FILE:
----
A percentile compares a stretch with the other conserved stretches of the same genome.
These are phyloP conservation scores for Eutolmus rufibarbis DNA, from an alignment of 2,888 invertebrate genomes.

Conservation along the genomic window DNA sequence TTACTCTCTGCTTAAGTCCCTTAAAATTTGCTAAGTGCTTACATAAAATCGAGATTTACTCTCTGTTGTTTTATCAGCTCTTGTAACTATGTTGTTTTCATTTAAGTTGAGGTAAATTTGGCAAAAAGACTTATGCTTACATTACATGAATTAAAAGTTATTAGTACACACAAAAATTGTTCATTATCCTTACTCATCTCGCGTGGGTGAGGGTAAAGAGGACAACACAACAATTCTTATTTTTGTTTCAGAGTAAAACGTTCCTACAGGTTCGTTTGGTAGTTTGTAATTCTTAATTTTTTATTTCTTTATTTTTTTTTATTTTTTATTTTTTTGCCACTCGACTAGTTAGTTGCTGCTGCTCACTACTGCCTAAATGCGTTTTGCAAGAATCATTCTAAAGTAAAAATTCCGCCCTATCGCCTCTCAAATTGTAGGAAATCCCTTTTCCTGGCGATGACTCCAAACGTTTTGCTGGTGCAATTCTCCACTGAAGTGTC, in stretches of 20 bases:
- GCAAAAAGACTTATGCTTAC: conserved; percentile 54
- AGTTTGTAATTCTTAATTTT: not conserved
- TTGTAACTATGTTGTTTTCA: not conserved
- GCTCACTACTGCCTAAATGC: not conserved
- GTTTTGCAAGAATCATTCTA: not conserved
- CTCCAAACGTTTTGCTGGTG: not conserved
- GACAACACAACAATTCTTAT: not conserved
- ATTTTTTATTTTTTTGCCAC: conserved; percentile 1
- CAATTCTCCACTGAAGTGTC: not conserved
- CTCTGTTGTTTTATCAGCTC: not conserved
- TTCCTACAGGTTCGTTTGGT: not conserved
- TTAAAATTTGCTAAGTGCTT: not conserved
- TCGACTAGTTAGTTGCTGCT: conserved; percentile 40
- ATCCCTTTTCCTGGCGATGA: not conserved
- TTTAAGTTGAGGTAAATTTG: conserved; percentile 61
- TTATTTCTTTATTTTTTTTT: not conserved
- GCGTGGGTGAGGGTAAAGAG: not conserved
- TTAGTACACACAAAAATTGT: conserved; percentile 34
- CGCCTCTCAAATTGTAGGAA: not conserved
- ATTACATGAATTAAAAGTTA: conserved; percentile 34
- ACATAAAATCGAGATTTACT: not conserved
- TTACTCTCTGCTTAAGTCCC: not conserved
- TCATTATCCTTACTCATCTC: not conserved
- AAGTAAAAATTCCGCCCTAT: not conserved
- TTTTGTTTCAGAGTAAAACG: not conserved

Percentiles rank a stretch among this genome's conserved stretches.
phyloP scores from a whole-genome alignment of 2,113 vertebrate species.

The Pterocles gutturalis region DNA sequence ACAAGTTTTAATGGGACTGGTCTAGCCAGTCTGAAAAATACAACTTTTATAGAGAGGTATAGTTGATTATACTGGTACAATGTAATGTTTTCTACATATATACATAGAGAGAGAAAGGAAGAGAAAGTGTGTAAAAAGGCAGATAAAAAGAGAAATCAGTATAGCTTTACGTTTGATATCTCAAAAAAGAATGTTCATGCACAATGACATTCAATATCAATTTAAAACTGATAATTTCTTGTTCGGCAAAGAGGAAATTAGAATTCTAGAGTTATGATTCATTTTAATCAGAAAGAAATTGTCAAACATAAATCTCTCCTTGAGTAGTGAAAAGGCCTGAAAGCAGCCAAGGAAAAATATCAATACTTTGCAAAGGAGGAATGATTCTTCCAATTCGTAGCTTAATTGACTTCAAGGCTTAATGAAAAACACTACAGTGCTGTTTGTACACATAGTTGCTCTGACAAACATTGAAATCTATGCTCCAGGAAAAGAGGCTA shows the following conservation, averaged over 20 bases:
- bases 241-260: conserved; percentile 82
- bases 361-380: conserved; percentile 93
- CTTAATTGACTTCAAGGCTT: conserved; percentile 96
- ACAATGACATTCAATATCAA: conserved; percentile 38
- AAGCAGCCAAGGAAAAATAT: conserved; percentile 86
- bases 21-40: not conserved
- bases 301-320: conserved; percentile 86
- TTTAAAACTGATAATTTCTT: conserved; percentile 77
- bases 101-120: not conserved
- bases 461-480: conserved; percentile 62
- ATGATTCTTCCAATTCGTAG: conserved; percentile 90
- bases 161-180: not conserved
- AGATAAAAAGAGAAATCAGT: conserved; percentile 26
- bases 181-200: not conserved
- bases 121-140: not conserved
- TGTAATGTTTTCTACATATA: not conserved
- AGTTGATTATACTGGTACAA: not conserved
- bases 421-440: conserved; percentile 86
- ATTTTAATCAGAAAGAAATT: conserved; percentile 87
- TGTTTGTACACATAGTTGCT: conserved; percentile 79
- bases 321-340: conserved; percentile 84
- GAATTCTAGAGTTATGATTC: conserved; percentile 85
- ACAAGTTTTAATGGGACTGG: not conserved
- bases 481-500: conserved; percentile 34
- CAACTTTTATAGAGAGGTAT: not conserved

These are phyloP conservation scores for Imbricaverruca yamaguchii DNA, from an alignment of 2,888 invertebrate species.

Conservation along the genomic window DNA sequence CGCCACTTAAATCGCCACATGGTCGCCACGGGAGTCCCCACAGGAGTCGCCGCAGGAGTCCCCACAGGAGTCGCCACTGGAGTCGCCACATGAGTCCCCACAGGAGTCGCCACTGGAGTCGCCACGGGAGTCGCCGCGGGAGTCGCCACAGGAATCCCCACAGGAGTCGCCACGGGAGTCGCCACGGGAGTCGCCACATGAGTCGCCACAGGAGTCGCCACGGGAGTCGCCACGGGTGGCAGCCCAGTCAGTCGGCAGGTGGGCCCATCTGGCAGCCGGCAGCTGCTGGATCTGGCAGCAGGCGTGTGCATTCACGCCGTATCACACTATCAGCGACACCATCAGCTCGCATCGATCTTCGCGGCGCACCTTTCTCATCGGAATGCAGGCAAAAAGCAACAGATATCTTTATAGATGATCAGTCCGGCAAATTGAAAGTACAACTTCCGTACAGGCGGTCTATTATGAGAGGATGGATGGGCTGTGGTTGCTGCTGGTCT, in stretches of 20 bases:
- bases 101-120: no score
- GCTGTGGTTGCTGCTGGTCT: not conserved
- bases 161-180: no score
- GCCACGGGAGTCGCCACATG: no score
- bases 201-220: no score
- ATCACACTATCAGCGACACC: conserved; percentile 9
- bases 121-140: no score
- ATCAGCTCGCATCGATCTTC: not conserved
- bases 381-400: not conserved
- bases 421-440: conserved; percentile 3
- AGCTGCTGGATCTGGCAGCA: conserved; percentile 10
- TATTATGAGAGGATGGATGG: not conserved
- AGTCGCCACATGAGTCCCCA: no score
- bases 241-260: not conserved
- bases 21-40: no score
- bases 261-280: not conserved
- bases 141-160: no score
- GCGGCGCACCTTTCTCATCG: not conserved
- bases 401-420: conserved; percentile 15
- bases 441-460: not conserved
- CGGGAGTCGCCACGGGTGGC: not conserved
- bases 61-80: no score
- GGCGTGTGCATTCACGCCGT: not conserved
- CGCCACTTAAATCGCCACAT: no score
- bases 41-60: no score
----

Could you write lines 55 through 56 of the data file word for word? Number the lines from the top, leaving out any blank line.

- bases 481-500: conserved; percentile 34
- CAACTTTTATAGAGAGGTAT: not conserved